Thursday, June 11, 2009

Librarians as Change Agents

by Tiffany Mair

“If we want things to stay as they are, things will have to change.”
–Giuseppe di Lampedusa

We are never in the same place twice. There will always be some factor that makes a moment or situation we experience unique. Yet, we often resist change with fervor that though unable to return us to a past moment, does have the potential to propel us forward in our lives and careers if we choose to live in the present. When we embrace changes and transitions in our lives, as di Lampedusa implies we should, we engage our capacity to create moments and experiences. By living as creators, we may possess a more positive outlook and accept unforeseen changes in our lives with greater grace.

In my opinion, this mindset and view of life is particularly important for librarians. There are many transitions that we as library students will experience as we move toward our degrees and later, when we build our careers as information professionals. These times will have unique challenges. By keeping our eyes and hearts focused on the reasons driving our work and the passionate principles, such as intellectual freedom and equal access to information, we can stay oriented on a professional journey that is actively evolving and changing. We do not need to feel lost if we center ourselves in these ethical and professional ideals. In a world where the only constant is change, it is important for us to arm ourselves with skills and techniques that will assist us in dealing with any transition. The toughest transitions are not necessarily the unexpected, but surprises can certainly shock the system and dampen our spirits if we assign them that power.

The way we respond to transitions can make all the difference in our perspectives and careers. We can spin out of control and experience the highs and lows of our dramatic lives and bemoan or resist the latest software or policy change, or we can reflect, refocus, and reconnect in order to cope with changes (positive and possibly negative) to move forward into the lives and careers we design for ourselves.


We can experience transitions as positive or negative experiences, but it is important to give ourselves time for reflection in order to acknowledge our present and let go of our past. For example, if things do not happen as we have planned or we feel we have missed the mark, reflection can help us take account of our pasts and allow us time to reassess our skills and talents. Reflection can also aide in accepting unexpected changes in our personal and professional lives.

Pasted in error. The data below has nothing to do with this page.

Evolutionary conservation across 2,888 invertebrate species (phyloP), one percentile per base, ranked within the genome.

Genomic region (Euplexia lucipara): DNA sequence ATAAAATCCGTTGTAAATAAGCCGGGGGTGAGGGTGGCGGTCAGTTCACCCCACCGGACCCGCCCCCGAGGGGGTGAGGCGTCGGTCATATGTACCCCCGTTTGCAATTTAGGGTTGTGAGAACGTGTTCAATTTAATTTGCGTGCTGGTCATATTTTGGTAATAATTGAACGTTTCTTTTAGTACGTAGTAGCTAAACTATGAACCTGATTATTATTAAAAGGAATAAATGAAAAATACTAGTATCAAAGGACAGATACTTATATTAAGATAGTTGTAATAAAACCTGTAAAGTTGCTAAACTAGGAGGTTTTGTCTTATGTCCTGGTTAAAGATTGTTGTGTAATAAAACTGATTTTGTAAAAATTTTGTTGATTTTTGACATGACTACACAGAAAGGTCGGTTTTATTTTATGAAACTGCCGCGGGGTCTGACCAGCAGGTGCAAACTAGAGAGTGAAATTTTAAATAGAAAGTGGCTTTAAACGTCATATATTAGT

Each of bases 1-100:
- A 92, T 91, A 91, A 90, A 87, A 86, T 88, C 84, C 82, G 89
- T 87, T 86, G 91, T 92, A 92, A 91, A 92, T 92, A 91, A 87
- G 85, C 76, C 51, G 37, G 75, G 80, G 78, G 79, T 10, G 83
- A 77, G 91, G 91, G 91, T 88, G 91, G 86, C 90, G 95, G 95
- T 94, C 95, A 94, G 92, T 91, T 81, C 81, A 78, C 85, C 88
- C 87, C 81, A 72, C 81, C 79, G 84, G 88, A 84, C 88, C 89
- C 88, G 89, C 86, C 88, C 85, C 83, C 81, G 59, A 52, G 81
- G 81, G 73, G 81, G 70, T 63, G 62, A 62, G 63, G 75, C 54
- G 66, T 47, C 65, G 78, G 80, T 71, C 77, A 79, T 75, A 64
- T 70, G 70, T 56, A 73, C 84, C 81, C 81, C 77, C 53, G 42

A part of making peace with the past and living in the present moment is allowing ourselves time and space to transition from reflection to refocusing or recalibrating our mental and emotional focus on new goals. By focusing on how we can act as change agents in our own lives helps reinforce the fact that change is always with us, so we might as well embrace it.


Finally, reconnecting to our passions and working to create our dreams (as students, librarians, or individuals) allows us to accept and move with transitions. When we give up resistance, or at least investigate its source, we can be more effective in our roles – and make a difference in our own lives and in the lives of others. Considering that librarianship is a service-driven profession, I believe that taking the time to reflect, refocus, and reconnect can give us greater freedom in expressing our professional intentions and encourage creative approaches to the many transitions in our lives and careers. Reconnecting is also about building collaborative relationships with other librarians and supporting each other professionally so that we can collectively design the future of libraries and information work. It is also important that we reconnect with the library users we serve so that we can provide the services that are what users want and need.

Change may be challenging and can require significant energy to accept. Working through these processes is well worth it so that we can benefit from the attitudes and accomplishments of librarians who embrace and make change. Together, we can create opportunities from change and become powerful librarians, acting as change agents in our lives and in our profession.

Tiffany Mair is co-editor of The Call Number and plans to graduate Spring 2010. Tiffany serves as an intern at Sacramento Area Council of Governments where she works in the State Regional Data Center and is in the process of reorganizing a small transportation-focused library. She also works part-time as a Graduate Assistant for a SJSU-SLIS Professor.

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